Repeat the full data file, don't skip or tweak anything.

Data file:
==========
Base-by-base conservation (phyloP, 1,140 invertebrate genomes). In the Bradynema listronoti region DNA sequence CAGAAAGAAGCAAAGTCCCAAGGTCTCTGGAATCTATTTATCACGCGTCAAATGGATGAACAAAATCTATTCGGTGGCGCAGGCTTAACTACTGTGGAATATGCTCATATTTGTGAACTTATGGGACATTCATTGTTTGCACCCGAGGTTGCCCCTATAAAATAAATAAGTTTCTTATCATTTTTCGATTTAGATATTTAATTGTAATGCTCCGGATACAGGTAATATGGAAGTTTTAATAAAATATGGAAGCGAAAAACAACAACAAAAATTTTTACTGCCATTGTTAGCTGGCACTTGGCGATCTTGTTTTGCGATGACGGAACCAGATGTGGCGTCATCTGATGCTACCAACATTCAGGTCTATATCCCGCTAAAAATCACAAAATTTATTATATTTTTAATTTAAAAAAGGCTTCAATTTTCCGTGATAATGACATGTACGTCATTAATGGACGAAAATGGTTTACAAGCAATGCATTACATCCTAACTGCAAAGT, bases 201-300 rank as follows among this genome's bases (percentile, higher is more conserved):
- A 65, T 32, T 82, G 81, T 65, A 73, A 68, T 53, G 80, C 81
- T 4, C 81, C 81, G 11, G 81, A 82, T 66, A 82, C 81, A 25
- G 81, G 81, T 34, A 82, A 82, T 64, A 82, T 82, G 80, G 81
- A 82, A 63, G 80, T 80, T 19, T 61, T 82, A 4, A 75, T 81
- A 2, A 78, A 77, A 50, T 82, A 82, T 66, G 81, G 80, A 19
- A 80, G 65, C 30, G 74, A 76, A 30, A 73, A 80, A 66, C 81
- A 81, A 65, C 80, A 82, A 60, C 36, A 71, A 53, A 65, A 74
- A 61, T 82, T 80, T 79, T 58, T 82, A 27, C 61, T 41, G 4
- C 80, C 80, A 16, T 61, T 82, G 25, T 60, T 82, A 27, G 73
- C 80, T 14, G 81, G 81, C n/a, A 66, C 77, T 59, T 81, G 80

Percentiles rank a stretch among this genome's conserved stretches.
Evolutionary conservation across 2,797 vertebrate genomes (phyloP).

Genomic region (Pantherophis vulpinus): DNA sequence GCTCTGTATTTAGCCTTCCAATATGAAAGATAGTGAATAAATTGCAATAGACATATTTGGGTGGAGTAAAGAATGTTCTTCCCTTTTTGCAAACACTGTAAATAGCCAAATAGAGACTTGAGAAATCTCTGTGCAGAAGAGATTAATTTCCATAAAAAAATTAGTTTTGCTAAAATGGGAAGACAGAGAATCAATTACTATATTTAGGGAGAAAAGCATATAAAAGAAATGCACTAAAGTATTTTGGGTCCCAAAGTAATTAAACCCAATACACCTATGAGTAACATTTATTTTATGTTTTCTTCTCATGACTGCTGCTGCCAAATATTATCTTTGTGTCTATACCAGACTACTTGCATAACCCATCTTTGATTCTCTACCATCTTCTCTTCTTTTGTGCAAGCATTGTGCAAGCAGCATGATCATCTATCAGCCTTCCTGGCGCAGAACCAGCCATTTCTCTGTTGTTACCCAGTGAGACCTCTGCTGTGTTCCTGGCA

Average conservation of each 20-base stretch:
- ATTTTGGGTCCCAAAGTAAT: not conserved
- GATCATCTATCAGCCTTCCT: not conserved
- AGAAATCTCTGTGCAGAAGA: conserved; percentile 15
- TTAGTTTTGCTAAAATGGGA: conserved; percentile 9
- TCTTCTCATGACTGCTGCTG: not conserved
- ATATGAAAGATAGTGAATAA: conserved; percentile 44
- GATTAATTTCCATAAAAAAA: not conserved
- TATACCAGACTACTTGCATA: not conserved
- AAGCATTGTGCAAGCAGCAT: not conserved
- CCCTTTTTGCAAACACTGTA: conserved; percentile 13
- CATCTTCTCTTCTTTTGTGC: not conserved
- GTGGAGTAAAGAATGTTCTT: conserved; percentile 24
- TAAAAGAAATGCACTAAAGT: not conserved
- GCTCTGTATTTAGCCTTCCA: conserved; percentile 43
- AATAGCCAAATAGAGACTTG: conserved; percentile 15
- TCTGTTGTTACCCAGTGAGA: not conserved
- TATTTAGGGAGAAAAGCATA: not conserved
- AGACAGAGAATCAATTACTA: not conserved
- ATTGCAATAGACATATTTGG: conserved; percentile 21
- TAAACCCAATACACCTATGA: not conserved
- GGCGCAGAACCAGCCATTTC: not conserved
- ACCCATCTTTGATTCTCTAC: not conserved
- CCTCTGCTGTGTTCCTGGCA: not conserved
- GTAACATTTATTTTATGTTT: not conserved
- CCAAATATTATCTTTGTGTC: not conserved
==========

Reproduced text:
Base-by-base conservation (phyloP, 1,140 invertebrate genomes). In the Bradynema listronoti region DNA sequence CAGAAAGAAGCAAAGTCCCAAGGTCTCTGGAATCTATTTATCACGCGTCAAATGGATGAACAAAATCTATTCGGTGGCGCAGGCTTAACTACTGTGGAATATGCTCATATTTGTGAACTTATGGGACATTCATTGTTTGCACCCGAGGTTGCCCCTATAAAATAAATAAGTTTCTTATCATTTTTCGATTTAGATATTTAATTGTAATGCTCCGGATACAGGTAATATGGAAGTTTTAATAAAATATGGAAGCGAAAAACAACAACAAAAATTTTTACTGCCATTGTTAGCTGGCACTTGGCGATCTTGTTTTGCGATGACGGAACCAGATGTGGCGTCATCTGATGCTACCAACATTCAGGTCTATATCCCGCTAAAAATCACAAAATTTATTATATTTTTAATTTAAAAAAGGCTTCAATTTTCCGTGATAATGACATGTACGTCATTAATGGACGAAAATGGTTTACAAGCAATGCATTACATCCTAACTGCAAAGT, bases 201-300 rank as follows among this genome's bases (percentile, higher is more conserved):
- A 65, T 32, T 82, G 81, T 65, A 73, A 68, T 53, G 80, C 81
- T 4, C 81, C 81, G 11, G 81, A 82, T 66, A 82, C 81, A 25
- G 81, G 81, T 34, A 82, A 82, T 64, A 82, T 82, G 80, G 81
- A 82, A 63, G 80, T 80, T 19, T 61, T 82, A 4, A 75, T 81
- A 2, A 78, A 77, A 50, T 82, A 82, T 66, G 81, G 80, A 19
- A 80, G 65, C 30, G 74, A 76, A 30, A 73, A 80, A 66, C 81
- A 81, A 65, C 80, A 82, A 60, C 36, A 71, A 53, A 65, A 74
- A 61, T 82, T 80, T 79, T 58, T 82, A 27, C 61, T 41, G 4
- C 80, C 80, A 16, T 61, T 82, G 25, T 60, T 82, A 27, G 73
- C 80, T 14, G 81, G 81, C n/a, A 66, C 77, T 59, T 81, G 80

Percentiles rank a stretch among this genome's conserved stretches.
Evolutionary conservation across 2,797 vertebrate genomes (phyloP).

Genomic region (Pantherophis vulpinus): DNA sequence GCTCTGTATTTAGCCTTCCAATATGAAAGATAGTGAATAAATTGCAATAGACATATTTGGGTGGAGTAAAGAATGTTCTTCCCTTTTTGCAAACACTGTAAATAGCCAAATAGAGACTTGAGAAATCTCTGTGCAGAAGAGATTAATTTCCATAAAAAAATTAGTTTTGCTAAAATGGGAAGACAGAGAATCAATTACTATATTTAGGGAGAAAAGCATATAAAAGAAATGCACTAAAGTATTTTGGGTCCCAAAGTAATTAAACCCAATACACCTATGAGTAACATTTATTTTATGTTTTCTTCTCATGACTGCTGCTGCCAAATATTATCTTTGTGTCTATACCAGACTACTTGCATAACCCATCTTTGATTCTCTACCATCTTCTCTTCTTTTGTGCAAGCATTGTGCAAGCAGCATGATCATCTATCAGCCTTCCTGGCGCAGAACCAGCCATTTCTCTGTTGTTACCCAGTGAGACCTCTGCTGTGTTCCTGGCA

Average conservation of each 20-base stretch:
- ATTTTGGGTCCCAAAGTAAT: not conserved
- GATCATCTATCAGCCTTCCT: not conserved
- AGAAATCTCTGTGCAGAAGA: conserved; percentile 15
- TTAGTTTTGCTAAAATGGGA: conserved; percentile 9
- TCTTCTCATGACTGCTGCTG: not conserved
- ATATGAAAGATAGTGAATAA: conserved; percentile 44
- GATTAATTTCCATAAAAAAA: not conserved
- TATACCAGACTACTTGCATA: not conserved
- AAGCATTGTGCAAGCAGCAT: not conserved
- CCCTTTTTGCAAACACTGTA: conserved; percentile 13
- CATCTTCTCTTCTTTTGTGC: not conserved
- GTGGAGTAAAGAATGTTCTT: conserved; percentile 24
- TAAAAGAAATGCACTAAAGT: not conserved
- GCTCTGTATTTAGCCTTCCA: conserved; percentile 43
- AATAGCCAAATAGAGACTTG: conserved; percentile 15
- TCTGTTGTTACCCAGTGAGA: not conserved
- TATTTAGGGAGAAAAGCATA: not conserved
- AGACAGAGAATCAATTACTA: not conserved
- ATTGCAATAGACATATTTGG: conserved; percentile 21
- TAAACCCAATACACCTATGA: not conserved
- GGCGCAGAACCAGCCATTTC: not conserved
- ACCCATCTTTGATTCTCTAC: not conserved
- CCTCTGCTGTGTTCCTGGCA: not conserved
- GTAACATTTATTTTATGTTT: not conserved
- CCAAATATTATCTTTGTGTC: not conserved